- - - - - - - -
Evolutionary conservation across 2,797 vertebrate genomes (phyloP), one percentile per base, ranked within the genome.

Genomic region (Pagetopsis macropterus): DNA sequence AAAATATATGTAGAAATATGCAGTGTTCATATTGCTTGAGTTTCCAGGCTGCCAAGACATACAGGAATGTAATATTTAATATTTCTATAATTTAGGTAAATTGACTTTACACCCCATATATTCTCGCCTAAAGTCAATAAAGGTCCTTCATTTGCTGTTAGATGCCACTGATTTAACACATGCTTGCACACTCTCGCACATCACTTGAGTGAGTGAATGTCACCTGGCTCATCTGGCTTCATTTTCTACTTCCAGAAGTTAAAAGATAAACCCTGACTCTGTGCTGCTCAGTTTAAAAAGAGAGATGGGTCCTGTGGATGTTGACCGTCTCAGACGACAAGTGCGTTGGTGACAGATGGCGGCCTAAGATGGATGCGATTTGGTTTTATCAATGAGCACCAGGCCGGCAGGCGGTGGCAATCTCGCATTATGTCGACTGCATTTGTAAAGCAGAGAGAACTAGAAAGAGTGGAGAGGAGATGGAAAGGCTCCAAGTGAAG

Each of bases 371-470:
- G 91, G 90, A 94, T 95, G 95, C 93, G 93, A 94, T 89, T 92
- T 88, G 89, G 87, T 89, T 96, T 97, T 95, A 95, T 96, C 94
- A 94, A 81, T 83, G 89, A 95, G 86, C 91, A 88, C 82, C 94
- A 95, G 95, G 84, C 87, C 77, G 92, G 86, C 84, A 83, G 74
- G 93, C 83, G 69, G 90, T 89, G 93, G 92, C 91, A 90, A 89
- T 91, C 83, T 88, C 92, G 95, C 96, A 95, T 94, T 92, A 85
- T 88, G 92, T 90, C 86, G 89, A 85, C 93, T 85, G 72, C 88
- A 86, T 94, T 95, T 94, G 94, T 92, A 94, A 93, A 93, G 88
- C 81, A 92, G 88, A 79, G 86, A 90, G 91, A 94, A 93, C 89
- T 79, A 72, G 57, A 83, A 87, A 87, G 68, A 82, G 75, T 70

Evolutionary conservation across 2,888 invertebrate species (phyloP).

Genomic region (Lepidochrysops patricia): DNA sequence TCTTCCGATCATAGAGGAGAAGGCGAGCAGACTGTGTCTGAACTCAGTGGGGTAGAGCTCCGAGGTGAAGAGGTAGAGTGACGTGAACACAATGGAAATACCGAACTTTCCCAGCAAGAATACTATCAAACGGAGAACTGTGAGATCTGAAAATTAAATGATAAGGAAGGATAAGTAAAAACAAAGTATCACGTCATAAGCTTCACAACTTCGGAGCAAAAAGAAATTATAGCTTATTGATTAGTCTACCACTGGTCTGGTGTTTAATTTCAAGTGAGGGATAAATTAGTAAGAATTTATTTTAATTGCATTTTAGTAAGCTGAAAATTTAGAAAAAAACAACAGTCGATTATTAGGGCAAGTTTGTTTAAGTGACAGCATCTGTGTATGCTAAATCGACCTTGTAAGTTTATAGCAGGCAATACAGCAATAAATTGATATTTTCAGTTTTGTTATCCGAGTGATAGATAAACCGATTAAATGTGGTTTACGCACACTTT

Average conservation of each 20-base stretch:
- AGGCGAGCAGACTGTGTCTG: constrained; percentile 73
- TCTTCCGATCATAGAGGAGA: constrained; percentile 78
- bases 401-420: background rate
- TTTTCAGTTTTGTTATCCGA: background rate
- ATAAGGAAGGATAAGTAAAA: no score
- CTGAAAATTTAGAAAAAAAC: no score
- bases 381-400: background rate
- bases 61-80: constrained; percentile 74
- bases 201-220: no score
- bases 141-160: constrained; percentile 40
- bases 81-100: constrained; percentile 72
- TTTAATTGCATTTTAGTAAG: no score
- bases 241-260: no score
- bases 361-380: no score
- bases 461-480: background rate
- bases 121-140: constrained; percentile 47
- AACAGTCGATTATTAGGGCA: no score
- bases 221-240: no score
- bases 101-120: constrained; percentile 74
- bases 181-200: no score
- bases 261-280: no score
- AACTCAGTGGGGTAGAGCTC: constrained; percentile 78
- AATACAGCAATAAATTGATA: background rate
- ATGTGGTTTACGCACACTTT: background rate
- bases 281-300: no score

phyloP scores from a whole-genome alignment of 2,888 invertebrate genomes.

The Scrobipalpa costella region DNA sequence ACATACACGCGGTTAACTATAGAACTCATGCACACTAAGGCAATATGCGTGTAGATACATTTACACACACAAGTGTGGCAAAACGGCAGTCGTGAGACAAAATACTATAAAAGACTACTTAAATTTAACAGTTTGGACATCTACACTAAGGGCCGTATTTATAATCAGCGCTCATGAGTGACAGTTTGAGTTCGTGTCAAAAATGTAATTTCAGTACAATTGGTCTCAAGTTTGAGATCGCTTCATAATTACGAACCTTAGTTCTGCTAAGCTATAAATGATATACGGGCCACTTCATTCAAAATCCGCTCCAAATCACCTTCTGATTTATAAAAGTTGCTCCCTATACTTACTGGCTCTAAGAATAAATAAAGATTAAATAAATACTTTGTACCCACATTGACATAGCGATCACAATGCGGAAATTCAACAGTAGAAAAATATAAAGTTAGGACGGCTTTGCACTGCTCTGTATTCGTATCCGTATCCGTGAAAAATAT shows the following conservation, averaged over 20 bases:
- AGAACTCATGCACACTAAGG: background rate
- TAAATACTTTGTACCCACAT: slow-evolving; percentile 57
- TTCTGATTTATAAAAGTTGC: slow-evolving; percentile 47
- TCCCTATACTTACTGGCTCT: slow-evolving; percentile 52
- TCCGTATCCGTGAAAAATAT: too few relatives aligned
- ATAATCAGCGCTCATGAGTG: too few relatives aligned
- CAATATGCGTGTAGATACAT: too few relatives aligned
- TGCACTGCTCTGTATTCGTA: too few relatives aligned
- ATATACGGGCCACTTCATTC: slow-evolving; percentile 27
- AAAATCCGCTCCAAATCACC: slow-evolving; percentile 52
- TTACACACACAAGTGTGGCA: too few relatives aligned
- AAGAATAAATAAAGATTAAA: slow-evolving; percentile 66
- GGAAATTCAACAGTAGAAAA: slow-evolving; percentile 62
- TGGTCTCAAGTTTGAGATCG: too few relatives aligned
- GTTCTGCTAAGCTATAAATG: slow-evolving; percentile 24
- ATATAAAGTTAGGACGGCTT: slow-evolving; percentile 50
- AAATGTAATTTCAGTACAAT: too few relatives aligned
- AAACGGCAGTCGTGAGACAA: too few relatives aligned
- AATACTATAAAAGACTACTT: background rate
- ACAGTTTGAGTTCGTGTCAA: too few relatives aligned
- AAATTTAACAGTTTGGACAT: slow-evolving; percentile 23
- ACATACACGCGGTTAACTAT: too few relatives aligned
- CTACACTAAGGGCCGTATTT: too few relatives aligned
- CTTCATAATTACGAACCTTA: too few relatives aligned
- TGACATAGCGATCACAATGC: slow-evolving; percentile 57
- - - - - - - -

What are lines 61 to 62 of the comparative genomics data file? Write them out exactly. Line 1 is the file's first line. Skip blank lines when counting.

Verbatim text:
- AAACGGCAGTCGTGAGACAA: too few relatives aligned
- AATACTATAAAAGACTACTT: background rate